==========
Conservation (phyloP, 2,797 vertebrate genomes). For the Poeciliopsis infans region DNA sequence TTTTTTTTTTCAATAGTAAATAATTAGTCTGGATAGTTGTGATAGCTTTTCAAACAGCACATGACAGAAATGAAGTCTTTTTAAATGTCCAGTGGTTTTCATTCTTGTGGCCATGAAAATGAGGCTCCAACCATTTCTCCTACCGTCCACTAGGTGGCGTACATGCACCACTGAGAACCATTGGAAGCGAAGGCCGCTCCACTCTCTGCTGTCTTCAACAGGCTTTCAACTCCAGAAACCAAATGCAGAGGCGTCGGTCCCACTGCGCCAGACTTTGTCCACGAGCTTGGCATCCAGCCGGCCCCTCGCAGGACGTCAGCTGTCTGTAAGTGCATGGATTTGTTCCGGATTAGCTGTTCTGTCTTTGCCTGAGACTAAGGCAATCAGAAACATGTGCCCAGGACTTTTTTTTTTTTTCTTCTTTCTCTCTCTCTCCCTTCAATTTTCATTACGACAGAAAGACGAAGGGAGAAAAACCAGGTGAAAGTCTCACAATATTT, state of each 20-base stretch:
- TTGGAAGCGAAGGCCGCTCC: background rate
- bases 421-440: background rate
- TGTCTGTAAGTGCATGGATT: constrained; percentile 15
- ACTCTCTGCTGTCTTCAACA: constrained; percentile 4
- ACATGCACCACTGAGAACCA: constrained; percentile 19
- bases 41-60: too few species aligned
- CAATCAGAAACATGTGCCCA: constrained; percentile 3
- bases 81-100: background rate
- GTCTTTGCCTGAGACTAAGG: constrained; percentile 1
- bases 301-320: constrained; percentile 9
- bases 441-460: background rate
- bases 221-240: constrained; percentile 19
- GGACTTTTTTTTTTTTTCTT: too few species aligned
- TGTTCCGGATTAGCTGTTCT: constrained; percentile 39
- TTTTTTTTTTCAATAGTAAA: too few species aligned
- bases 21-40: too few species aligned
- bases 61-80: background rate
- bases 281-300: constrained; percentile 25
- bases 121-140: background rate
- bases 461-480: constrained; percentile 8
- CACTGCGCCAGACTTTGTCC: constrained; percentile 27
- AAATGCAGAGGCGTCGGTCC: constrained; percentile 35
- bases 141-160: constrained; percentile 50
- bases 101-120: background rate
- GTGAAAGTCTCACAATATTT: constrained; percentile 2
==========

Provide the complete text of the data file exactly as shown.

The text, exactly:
Conservation (phyloP, 2,797 vertebrate genomes). For the Poeciliopsis infans region DNA sequence TTTTTTTTTTCAATAGTAAATAATTAGTCTGGATAGTTGTGATAGCTTTTCAAACAGCACATGACAGAAATGAAGTCTTTTTAAATGTCCAGTGGTTTTCATTCTTGTGGCCATGAAAATGAGGCTCCAACCATTTCTCCTACCGTCCACTAGGTGGCGTACATGCACCACTGAGAACCATTGGAAGCGAAGGCCGCTCCACTCTCTGCTGTCTTCAACAGGCTTTCAACTCCAGAAACCAAATGCAGAGGCGTCGGTCCCACTGCGCCAGACTTTGTCCACGAGCTTGGCATCCAGCCGGCCCCTCGCAGGACGTCAGCTGTCTGTAAGTGCATGGATTTGTTCCGGATTAGCTGTTCTGTCTTTGCCTGAGACTAAGGCAATCAGAAACATGTGCCCAGGACTTTTTTTTTTTTTCTTCTTTCTCTCTCTCTCCCTTCAATTTTCATTACGACAGAAAGACGAAGGGAGAAAAACCAGGTGAAAGTCTCACAATATTT, state of each 20-base stretch:
- TTGGAAGCGAAGGCCGCTCC: background rate
- bases 421-440: background rate
- TGTCTGTAAGTGCATGGATT: constrained; percentile 15
- ACTCTCTGCTGTCTTCAACA: constrained; percentile 4
- ACATGCACCACTGAGAACCA: constrained; percentile 19
- bases 41-60: too few species aligned
- CAATCAGAAACATGTGCCCA: constrained; percentile 3
- bases 81-100: background rate
- GTCTTTGCCTGAGACTAAGG: constrained; percentile 1
- bases 301-320: constrained; percentile 9
- bases 441-460: background rate
- bases 221-240: constrained; percentile 19
- GGACTTTTTTTTTTTTTCTT: too few species aligned
- TGTTCCGGATTAGCTGTTCT: constrained; percentile 39
- TTTTTTTTTTCAATAGTAAA: too few species aligned
- bases 21-40: too few species aligned
- bases 61-80: background rate
- bases 281-300: constrained; percentile 25
- bases 121-140: background rate
- bases 461-480: constrained; percentile 8
- CACTGCGCCAGACTTTGTCC: constrained; percentile 27
- AAATGCAGAGGCGTCGGTCC: constrained; percentile 35
- bases 141-160: constrained; percentile 50
- bases 101-120: background rate
- GTGAAAGTCTCACAATATTT: constrained; percentile 2